You can get a great rate on your home loan or refinance with DFS because we have strong relationships with over 40 specialist home loan lenders (and we love to negotiate with them for you!).

At DFS, we arrange all types of home loans for our clients. We’ll take the time to understand your individual needs before helping you get a suitable loan with the best possible terms and conditions.

We also take care of all the paperwork and dealing with the banks. We know the ropes, and will not only save you money, but also save you time. All of that, and our home loan sourcing services come at no cost!

There is a huge range of home loans and lenders in Australia. The type of home loan you need depends on your individual circumstances.

Read on to find out about the different types of home loans available, as well as their pros and cons.


Principal and Interest

The amount you borrow is called the principal. With a principal and interest home loan, your repayments include both principal and interest repayments. You fully pay off the entire amount you owe (including interest) over the term of the loan.


Interest Only

Interest-only home loans only require you to just pay interest (usually for up to five years). At the end of the interest-only term, you still owe the same amount you borrowed (the principal). The amount you borrowed then usually reverts to a principal and interest repayment arrangement.


Interest only repayments are more affordable and could allow you to buy a home sooner.


Variable Rate

The interest rate on variable rate home loans can go up or down based on market rate movements. Interest rates in Australia are currently at record lows.


Fixed Rate

The interest rate on fixed rate home loans stays the same for a fixed term (usually between one and five years), regardless of market rate movements. If variable rates increase, your rate won’t and you’ll be charged less interest.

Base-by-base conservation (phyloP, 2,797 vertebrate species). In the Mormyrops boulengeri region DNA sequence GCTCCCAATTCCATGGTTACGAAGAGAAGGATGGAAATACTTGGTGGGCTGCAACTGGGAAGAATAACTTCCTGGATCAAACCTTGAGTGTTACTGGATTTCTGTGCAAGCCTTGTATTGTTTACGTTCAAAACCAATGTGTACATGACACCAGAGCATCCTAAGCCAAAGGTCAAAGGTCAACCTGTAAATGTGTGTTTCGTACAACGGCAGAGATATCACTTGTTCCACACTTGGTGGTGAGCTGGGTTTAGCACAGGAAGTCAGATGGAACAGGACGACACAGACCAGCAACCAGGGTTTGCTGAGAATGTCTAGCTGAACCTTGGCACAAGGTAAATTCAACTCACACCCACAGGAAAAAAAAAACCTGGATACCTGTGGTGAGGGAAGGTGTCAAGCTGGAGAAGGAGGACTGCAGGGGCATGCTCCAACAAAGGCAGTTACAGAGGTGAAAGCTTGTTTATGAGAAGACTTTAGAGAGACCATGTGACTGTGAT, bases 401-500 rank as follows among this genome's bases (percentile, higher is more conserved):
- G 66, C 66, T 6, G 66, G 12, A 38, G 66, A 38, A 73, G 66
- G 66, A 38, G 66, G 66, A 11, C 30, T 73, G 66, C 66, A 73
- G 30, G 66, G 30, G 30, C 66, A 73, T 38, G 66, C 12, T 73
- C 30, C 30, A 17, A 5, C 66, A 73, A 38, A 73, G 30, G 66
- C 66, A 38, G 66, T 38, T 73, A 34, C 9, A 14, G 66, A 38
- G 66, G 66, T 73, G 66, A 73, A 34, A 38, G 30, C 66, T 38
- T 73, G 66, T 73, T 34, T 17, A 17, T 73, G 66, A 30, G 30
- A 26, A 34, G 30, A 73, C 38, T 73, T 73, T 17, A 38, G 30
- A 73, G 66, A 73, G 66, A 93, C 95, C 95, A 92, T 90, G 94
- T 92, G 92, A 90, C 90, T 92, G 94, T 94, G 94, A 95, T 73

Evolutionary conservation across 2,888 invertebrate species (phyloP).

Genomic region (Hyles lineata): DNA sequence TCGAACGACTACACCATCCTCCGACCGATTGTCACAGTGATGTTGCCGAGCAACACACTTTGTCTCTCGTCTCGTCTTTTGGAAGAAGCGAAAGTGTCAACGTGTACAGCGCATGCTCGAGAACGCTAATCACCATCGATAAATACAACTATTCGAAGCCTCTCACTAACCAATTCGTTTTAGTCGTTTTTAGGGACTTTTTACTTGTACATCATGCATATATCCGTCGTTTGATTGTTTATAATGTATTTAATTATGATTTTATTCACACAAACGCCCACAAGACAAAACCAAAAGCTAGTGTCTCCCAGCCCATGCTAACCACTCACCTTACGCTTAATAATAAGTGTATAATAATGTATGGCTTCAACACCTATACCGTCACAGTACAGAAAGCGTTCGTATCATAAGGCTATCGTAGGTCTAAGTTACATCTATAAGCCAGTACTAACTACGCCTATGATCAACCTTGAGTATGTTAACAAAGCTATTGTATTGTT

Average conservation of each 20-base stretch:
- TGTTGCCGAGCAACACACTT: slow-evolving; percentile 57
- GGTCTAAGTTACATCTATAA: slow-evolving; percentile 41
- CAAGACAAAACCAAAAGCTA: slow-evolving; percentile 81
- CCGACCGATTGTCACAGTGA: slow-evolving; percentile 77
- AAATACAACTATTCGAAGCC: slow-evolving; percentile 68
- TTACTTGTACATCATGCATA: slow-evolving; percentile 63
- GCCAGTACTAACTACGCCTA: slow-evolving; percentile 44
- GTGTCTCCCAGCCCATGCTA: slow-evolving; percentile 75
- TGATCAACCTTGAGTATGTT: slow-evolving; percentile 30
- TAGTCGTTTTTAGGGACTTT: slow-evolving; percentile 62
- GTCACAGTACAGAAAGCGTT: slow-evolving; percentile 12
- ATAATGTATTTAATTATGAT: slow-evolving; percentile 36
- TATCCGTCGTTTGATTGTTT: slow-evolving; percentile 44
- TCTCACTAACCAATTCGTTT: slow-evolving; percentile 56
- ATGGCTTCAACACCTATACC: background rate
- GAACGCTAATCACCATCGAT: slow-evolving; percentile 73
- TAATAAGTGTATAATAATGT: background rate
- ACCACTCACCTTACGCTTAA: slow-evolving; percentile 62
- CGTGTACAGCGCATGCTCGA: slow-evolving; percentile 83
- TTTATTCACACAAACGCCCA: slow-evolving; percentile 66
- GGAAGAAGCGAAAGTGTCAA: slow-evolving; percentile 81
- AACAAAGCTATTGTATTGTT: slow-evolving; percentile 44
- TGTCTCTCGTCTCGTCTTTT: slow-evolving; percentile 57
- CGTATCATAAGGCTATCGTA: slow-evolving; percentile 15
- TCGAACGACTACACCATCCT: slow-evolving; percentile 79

Split Rate

A split rate home loan has part of the amount you owe on a fixed interest rate and the rest on a variable rate. It allows you to hedge your bets on market rate movements. If variable rates increase, the part of your loan that is on a fixed rate won’t.


Low Deposit

A low deposit home loan is one that you can get with a low deposit (for example, 5% or less). However, you will be charged lenders’ mortgage insurance (LMI) to compensate the lender for the increased risk. You might also be charged a higher interest rate.


Low Doc

A low doc home loan is one that you can potentially get with minimal supporting documentation in your application. However, if you are approved, you are likely to be charged a higher interest rate to compensate the lender for the increased risk.



A guarantor home loan is one where a person (for example, one or both of your parents) agrees to become legally liable for your debt if you stop making your repayments.


Line of credit

A line of credit home loan allows you to withdraw the equity (ownership) that you have in your home up to a pre-set limit.


Home loan features

Many lenders offer a range of optional features with their products. Two of the most popular are offset accounts and redraw facilities.

An offset account can allow you to pay less interest. The amount you have deposited in your offset account is subtracted from the amount you owe on your home loan for interest calculation purposes.

A redraw facility allows you to withdraw repayments you make up to a pre-set limit if you need extra funds.

It’s important to understand that most lenders charge additional fees for optional home loan features. For the feature to be worthwhile, the benefits it provides needs to outweigh the costs. Different features will provide different benefits depending on your individual financial circumstances.


Comparison rate

You should always look at the comparison interest rate on a lender’s product to work out the total cost of all fees and charges. Lenders usually advertise two rates on their products. The lower nominal rate is just the interest charge. The higher comparison rate includes both the interest rate and any additional fees and charges. It therefore reflects the true cost of a loan.

Lenders in Australia are legally required to provide you with the comparison rate on their products BEFORE you take out any loan.